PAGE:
Remains of extinct Jurassic marine reptile help to close Texas fossil gap

The weathered fossil pieces include an aquatic marine reptile's limbs and backbone. 
Mrigakshi Dixit
Steve May, a research associate at the Jackson School of Geosciences, holds a fossil from a plesiosaur.
Steve May, a research associate at the Jackson School of Geosciences, holds a fossil from a plesiosaur.

Jackson School of Geosciences/The University of Texas at Austin 

All we know about the lost Jurassic period is from the fossil remains unearthed from various parts of the world. These discoveries aid experts in piecing together a wide range of facts about dinosaurs and other creatures, including their evolution, migration, and adaptation to various habitats. 

Now, Jurassic fossils of an extinct marine reptile have been unearthed in Texas. This finding is immensely important as it contributes to filling the state’s fossil record gap.  

The team of scientists led by the University of Texas at Austin discovered bone fragments of plesiosaur that lived in the shallow sea of what is now northeastern Mexico and western Texas about 150 million years ago.

The fossil discovery

The weathered fossil pieces include this aquatic marine reptile's limbs and backbone. 

These were discovered in the Malone Mountains in West Texas. The Malone Mountains rise above the barren desert landscape, but there was a coastline here during the Jurassic era. 

Remains of extinct Jurassic marine reptile help to close Texas fossil gap
The Malone Mountains of West Texas. Texas has very few outcrops of Jurassic rocks. Most of them are in the Malones.

According to the official statement, before this finding, the only fossil record of this time period came from marine invertebrates (such as ammonites and snails) in Texas.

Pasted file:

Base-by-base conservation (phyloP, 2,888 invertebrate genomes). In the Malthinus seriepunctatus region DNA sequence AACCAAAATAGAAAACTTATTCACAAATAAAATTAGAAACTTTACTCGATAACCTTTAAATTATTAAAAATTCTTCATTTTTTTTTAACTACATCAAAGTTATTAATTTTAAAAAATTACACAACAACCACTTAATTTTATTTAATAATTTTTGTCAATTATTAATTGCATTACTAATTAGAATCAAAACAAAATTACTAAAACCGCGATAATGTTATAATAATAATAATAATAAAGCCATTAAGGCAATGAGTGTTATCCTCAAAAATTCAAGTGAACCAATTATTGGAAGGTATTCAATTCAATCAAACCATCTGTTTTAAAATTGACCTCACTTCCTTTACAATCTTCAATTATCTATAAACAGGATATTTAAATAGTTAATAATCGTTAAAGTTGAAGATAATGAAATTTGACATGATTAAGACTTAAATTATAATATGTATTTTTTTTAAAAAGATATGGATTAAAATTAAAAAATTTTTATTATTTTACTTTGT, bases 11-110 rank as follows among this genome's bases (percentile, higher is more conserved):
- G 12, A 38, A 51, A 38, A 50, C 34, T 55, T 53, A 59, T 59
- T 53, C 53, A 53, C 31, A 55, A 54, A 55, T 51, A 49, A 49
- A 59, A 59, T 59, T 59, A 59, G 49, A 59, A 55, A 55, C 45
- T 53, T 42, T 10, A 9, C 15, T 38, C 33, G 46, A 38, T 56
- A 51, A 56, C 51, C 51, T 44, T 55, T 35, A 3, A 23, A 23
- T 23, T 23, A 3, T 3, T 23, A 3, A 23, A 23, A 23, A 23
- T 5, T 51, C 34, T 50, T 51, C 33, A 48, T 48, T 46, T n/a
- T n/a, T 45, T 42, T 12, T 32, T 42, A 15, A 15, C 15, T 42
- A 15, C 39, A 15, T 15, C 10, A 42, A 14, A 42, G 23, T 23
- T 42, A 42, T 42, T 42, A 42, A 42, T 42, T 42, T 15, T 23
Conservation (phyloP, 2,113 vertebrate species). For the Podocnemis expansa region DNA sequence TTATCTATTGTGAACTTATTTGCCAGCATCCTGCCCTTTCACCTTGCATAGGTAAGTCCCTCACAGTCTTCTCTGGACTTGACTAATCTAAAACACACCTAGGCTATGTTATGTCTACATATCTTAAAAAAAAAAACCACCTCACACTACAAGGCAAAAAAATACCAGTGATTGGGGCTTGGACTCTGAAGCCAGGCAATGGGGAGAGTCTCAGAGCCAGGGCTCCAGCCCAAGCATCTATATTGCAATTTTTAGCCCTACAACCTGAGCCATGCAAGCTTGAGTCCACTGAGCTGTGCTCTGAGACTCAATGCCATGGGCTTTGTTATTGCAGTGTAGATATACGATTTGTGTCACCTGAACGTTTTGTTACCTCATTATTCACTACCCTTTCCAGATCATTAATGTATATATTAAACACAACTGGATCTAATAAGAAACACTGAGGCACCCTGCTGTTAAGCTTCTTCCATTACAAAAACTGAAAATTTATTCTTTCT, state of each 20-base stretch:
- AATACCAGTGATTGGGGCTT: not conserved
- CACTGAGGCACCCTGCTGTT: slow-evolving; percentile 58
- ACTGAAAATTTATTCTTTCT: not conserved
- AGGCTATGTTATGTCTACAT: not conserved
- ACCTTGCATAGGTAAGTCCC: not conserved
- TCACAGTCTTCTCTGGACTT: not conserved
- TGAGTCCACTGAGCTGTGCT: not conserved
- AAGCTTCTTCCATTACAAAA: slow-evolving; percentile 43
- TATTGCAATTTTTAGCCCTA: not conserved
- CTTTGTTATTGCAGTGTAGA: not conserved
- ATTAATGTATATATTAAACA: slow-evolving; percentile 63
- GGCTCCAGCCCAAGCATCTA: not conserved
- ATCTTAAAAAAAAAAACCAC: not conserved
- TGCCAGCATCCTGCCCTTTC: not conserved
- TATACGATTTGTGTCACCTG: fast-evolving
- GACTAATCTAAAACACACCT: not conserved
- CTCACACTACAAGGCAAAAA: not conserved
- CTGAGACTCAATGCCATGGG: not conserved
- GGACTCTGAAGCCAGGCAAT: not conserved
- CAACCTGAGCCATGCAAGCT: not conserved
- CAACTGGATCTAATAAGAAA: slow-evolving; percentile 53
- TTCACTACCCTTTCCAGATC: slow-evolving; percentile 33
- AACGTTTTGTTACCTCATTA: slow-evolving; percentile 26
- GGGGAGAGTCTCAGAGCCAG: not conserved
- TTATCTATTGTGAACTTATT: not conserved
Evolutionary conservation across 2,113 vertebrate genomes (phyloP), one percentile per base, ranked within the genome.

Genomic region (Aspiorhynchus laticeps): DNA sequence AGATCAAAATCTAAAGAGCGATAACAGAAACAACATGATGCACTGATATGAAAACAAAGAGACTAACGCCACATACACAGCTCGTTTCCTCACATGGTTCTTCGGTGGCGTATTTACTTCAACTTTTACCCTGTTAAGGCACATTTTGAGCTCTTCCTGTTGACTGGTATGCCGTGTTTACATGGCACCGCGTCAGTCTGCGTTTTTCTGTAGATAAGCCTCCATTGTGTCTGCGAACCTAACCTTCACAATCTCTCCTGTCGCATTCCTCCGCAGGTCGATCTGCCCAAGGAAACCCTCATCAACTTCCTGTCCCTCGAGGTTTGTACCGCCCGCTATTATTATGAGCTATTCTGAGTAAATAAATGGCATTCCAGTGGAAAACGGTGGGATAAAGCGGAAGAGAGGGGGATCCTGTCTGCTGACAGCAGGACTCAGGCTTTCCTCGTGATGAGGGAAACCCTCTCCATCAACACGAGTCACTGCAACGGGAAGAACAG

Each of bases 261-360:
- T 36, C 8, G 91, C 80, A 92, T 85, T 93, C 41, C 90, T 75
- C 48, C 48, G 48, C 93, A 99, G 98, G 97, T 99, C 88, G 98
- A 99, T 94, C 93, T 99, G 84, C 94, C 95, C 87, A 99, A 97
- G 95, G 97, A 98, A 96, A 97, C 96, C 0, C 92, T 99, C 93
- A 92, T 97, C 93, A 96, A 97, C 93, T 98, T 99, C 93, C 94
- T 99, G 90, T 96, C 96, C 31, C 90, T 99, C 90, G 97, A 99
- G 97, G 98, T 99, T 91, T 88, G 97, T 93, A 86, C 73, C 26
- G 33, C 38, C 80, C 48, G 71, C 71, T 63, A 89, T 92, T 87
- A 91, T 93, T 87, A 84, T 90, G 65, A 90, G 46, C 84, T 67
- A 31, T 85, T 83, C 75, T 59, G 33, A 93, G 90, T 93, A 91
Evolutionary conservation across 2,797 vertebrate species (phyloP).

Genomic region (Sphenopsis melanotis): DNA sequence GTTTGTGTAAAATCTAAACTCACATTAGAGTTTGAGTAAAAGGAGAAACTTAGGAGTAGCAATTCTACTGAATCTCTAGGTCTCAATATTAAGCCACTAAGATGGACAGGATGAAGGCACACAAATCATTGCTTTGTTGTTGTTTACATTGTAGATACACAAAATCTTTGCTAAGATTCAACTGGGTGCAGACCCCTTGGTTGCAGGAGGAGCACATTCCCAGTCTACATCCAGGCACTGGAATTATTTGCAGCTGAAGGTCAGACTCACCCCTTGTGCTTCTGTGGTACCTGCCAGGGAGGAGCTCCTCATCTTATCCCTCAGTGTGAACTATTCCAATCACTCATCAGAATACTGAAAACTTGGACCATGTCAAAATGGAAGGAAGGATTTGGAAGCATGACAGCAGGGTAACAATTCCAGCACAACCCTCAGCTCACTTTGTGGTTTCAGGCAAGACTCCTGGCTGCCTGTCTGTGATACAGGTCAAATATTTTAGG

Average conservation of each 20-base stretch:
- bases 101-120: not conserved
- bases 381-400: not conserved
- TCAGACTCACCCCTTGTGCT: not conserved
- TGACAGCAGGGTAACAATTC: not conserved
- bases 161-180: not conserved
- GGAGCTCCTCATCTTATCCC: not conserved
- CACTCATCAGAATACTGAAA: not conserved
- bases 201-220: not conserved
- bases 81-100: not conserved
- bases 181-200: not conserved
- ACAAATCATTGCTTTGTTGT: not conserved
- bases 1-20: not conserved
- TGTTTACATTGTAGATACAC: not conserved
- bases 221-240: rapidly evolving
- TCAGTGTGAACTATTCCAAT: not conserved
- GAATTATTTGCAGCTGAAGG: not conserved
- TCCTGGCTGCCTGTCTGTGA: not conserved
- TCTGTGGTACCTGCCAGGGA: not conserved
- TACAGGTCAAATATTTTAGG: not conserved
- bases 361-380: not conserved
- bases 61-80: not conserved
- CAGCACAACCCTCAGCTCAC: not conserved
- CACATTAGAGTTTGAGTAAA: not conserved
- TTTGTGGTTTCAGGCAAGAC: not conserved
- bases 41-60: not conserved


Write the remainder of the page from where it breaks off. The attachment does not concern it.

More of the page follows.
The team now has "solid proof" that Jurassic bones can be discovered in Texas thanks to this newly uncovered specimen.

“Folks, there are Jurassic vertebrates out there. We found some of them, but there’s more to be discovered that can tell us the story of what this part of Texas was like during the Jurassic,” said Steve May, a research associate at UT Austin’s Jackson School of Geosciences Museum of Earth History, who led the excavation work, in an official release. 

Hard to find Jurassic-period rocks in Texas

It is necessary to identify Jurassic-aged rocks in order to find Jurassic-aged fossils. And Texas has only a few outcrops from this time frame due to its geological history. 

Most of these rocks are confined in the 13 square miles stretch of Malone Mountains. 

The quest to discover these Jurassic-era bones came into the mind of Steve May in 2015 while perusing a book that stated there were no Jurassic bone fossil records in Texas. 

“You just don’t want to believe that there are no Jurassic bones in Texas,” May said. 

While researching, May also got a good lead that mentioned large bone fragments in the Malone Mountains. That’s when he went on to explore the Jurassic-period rocks at Malone Mountains. 

The plesiosaur bones were found to be eroded and broken up. However, considering Texas's less well-known Jurassic rocks, the team feels it is a promising start. 

“Geologists are going to go out there looking for more bones. They’re going to find them, and they’re going to look for the other things that interest them in their own special ways” said Louis Jacobs, the co-author of this new study. 

The findings have been published in the journal Rocky Mountain Geology

Study abstract:

We present the first description of Jurassic vertebrate fossils from Texas. The vertebrate specimens were collected from the Upper Jurassic Malone Formation in the Malone Mountains of western Texas. The specimens are fragmentary and not particularly diagnostic, but probably represent elements of plesiosaurians. One specimen is similar to the caudal vertebra of a pliosaurid plesiosaurian, whereas another may be a partial propodial of a small plesiosaurian. Additional bone fragments are not identifiable at this time. These vertebrates were discovered along with abundant plant and invertebrate fossils. Previous studies of the invertebrate fossils indicate a Kimmeridgian to Tithonian age for the Malone Formation, which is consistent with a single grain age of 151±2 Ma from detrital zircon U–Pb geochronology obtained in this study. The Malone Formation was deposited in shallow marine to marginal marine environments along the northern edge of the Chihuahua trough. It is correlative with the La Casita and La Caja Formations of northern Mexico, where similar marine vertebrates have been reported. The Malone Formation is also correlative with the Morrison Formation to the north.

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